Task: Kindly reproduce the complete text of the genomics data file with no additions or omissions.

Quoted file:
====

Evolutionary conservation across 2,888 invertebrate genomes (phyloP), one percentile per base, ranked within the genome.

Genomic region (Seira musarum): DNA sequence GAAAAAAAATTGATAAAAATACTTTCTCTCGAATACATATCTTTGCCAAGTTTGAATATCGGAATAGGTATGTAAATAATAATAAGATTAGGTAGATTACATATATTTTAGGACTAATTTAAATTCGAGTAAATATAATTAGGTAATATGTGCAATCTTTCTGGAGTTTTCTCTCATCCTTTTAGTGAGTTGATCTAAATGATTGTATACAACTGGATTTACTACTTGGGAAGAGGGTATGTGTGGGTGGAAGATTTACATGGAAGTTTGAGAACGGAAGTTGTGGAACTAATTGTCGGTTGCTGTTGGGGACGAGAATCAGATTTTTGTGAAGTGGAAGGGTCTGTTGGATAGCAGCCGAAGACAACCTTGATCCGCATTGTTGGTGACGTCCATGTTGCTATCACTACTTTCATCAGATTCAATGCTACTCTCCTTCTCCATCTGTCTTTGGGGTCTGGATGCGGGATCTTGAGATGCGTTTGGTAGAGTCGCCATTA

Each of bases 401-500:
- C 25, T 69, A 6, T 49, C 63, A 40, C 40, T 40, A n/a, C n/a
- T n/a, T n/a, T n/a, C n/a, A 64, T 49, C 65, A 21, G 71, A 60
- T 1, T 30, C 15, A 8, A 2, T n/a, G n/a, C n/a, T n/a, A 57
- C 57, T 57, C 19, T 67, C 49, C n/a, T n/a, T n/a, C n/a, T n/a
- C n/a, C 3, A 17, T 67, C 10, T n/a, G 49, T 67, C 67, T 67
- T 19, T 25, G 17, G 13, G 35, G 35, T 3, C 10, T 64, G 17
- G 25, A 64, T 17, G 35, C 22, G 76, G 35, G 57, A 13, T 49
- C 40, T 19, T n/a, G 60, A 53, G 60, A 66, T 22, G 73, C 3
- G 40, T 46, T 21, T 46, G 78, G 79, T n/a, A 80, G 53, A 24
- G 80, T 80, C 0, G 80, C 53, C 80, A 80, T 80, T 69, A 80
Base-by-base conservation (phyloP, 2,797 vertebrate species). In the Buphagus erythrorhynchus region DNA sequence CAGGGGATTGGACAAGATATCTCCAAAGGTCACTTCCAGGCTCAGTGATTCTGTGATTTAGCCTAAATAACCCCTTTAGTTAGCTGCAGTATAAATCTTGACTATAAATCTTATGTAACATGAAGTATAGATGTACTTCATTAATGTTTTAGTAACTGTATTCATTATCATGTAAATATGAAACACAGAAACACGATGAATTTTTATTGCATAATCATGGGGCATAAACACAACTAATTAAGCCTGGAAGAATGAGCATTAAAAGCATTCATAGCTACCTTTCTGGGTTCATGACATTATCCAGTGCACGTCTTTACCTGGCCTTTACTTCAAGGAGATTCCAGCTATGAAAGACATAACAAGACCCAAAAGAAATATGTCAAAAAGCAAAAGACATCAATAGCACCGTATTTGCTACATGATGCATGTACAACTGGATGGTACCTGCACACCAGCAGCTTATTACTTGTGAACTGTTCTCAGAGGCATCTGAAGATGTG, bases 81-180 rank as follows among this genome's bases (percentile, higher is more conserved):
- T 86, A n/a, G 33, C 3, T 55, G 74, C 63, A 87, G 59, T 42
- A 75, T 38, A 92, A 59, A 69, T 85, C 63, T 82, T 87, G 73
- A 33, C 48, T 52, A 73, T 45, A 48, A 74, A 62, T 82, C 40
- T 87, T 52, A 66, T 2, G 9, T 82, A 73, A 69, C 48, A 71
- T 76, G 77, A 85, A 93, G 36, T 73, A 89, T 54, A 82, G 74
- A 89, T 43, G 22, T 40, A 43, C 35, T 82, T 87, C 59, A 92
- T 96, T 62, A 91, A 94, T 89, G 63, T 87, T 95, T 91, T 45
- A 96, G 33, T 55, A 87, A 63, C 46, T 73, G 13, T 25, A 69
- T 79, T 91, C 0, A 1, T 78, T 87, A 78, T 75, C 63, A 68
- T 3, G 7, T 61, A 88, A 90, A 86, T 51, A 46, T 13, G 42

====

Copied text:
Evolutionary conservation across 2,888 invertebrate genomes (phyloP), one percentile per base, ranked within the genome.

Genomic region (Seira musarum): DNA sequence GAAAAAAAATTGATAAAAATACTTTCTCTCGAATACATATCTTTGCCAAGTTTGAATATCGGAATAGGTATGTAAATAATAATAAGATTAGGTAGATTACATATATTTTAGGACTAATTTAAATTCGAGTAAATATAATTAGGTAATATGTGCAATCTTTCTGGAGTTTTCTCTCATCCTTTTAGTGAGTTGATCTAAATGATTGTATACAACTGGATTTACTACTTGGGAAGAGGGTATGTGTGGGTGGAAGATTTACATGGAAGTTTGAGAACGGAAGTTGTGGAACTAATTGTCGGTTGCTGTTGGGGACGAGAATCAGATTTTTGTGAAGTGGAAGGGTCTGTTGGATAGCAGCCGAAGACAACCTTGATCCGCATTGTTGGTGACGTCCATGTTGCTATCACTACTTTCATCAGATTCAATGCTACTCTCCTTCTCCATCTGTCTTTGGGGTCTGGATGCGGGATCTTGAGATGCGTTTGGTAGAGTCGCCATTA

Each of bases 401-500:
- C 25, T 69, A 6, T 49, C 63, A 40, C 40, T 40, A n/a, C n/a
- T n/a, T n/a, T n/a, C n/a, A 64, T 49, C 65, A 21, G 71, A 60
- T 1, T 30, C 15, A 8, A 2, T n/a, G n/a, C n/a, T n/a, A 57
- C 57, T 57, C 19, T 67, C 49, C n/a, T n/a, T n/a, C n/a, T n/a
- C n/a, C 3, A 17, T 67, C 10, T n/a, G 49, T 67, C 67, T 67
- T 19, T 25, G 17, G 13, G 35, G 35, T 3, C 10, T 64, G 17
- G 25, A 64, T 17, G 35, C 22, G 76, G 35, G 57, A 13, T 49
- C 40, T 19, T n/a, G 60, A 53, G 60, A 66, T 22, G 73, C 3
- G 40, T 46, T 21, T 46, G 78, G 79, T n/a, A 80, G 53, A 24
- G 80, T 80, C 0, G 80, C 53, C 80, A 80, T 80, T 69, A 80
Base-by-base conservation (phyloP, 2,797 vertebrate species). In the Buphagus erythrorhynchus region DNA sequence CAGGGGATTGGACAAGATATCTCCAAAGGTCACTTCCAGGCTCAGTGATTCTGTGATTTAGCCTAAATAACCCCTTTAGTTAGCTGCAGTATAAATCTTGACTATAAATCTTATGTAACATGAAGTATAGATGTACTTCATTAATGTTTTAGTAACTGTATTCATTATCATGTAAATATGAAACACAGAAACACGATGAATTTTTATTGCATAATCATGGGGCATAAACACAACTAATTAAGCCTGGAAGAATGAGCATTAAAAGCATTCATAGCTACCTTTCTGGGTTCATGACATTATCCAGTGCACGTCTTTACCTGGCCTTTACTTCAAGGAGATTCCAGCTATGAAAGACATAACAAGACCCAAAAGAAATATGTCAAAAAGCAAAAGACATCAATAGCACCGTATTTGCTACATGATGCATGTACAACTGGATGGTACCTGCACACCAGCAGCTTATTACTTGTGAACTGTTCTCAGAGGCATCTGAAGATGTG, bases 81-180 rank as follows among this genome's bases (percentile, higher is more conserved):
- T 86, A n/a, G 33, C 3, T 55, G 74, C 63, A 87, G 59, T 42
- A 75, T 38, A 92, A 59, A 69, T 85, C 63, T 82, T 87, G 73
- A 33, C 48, T 52, A 73, T 45, A 48, A 74, A 62, T 82, C 40
- T 87, T 52, A 66, T 2, G 9, T 82, A 73, A 69, C 48, A 71
- T 76, G 77, A 85, A 93, G 36, T 73, A 89, T 54, A 82, G 74
- A 89, T 43, G 22, T 40, A 43, C 35, T 82, T 87, C 59, A 92
- T 96, T 62, A 91, A 94, T 89, G 63, T 87, T 95, T 91, T 45
- A 96, G 33, T 55, A 87, A 63, C 46, T 73, G 13, T 25, A 69
- T 79, T 91, C 0, A 1, T 78, T 87, A 78, T 75, C 63, A 68
- T 3, G 7, T 61, A 88, A 90, A 86, T 51, A 46, T 13, G 42